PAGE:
Rogue Access Points
Rogue access points are a significant problem. They fall into three classes, depending on who introduces them to the environment.
The first class of rogue access points are those that are introduced into the office environment by employees who are trying to “improve” the network without bothering the IT group. The employees may need extra WiFI capacity for testing or development purposes, or they may be trying to enable a stronger wireless connection in remote parts of the building. In either case, the access points are typically not under the oversight of the network or security teams. Important security configurations may be missing.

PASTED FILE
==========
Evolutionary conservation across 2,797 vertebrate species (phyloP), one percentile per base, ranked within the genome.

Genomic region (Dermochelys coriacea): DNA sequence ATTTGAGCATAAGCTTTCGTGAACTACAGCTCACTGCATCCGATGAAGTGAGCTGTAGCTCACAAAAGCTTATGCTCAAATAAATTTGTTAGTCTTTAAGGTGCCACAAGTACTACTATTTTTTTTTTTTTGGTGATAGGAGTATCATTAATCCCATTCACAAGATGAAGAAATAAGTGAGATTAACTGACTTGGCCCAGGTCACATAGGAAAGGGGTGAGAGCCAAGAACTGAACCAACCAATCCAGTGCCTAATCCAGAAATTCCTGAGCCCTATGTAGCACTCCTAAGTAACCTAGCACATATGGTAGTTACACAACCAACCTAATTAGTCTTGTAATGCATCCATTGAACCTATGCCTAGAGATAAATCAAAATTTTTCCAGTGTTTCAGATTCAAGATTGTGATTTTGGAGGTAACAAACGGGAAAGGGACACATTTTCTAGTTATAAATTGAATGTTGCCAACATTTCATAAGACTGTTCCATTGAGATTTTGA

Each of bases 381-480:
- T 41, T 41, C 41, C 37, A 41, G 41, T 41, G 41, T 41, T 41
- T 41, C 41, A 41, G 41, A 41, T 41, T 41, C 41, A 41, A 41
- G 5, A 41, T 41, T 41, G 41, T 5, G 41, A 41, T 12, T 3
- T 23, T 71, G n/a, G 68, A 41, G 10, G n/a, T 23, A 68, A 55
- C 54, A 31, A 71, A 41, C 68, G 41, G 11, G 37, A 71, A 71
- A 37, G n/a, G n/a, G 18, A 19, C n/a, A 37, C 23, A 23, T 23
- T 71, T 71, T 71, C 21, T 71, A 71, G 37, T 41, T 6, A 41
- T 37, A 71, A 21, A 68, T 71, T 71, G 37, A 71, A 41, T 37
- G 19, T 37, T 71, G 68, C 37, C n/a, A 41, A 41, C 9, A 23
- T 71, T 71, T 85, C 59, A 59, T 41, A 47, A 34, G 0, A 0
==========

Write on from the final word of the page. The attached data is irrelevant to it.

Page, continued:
The second class of rogue access points are those that are owned by businesses that are located close enough that their signal reaches into your office space. This unintentional overlap of WiFi signals can cause network bridging when one or more of your corporate devices connects to both your network and to the foreign network. This becomes an unsecured entry point into your network.
Finally, the third class of rogue access point are those which are introduced into your environment for malicious purposes. The “pineapple” is the most famous type of malicious access point. Pineapples are more powerful than typical access points; they use multiple radios and are able to interface with hundreds of devices at a time, rather than just a few dozen. Moreover, the Pineapple’s web interface is optimized to execute complicated network attacks, such as man-in-the-middle (MITM) attacks.
For effective IoT security, it’s important to operate from a perspective of zero trust. Assume that any and all devices and activity are potentially malicious, and monitor your airspace to detect and identify any compromise or suspicious activity.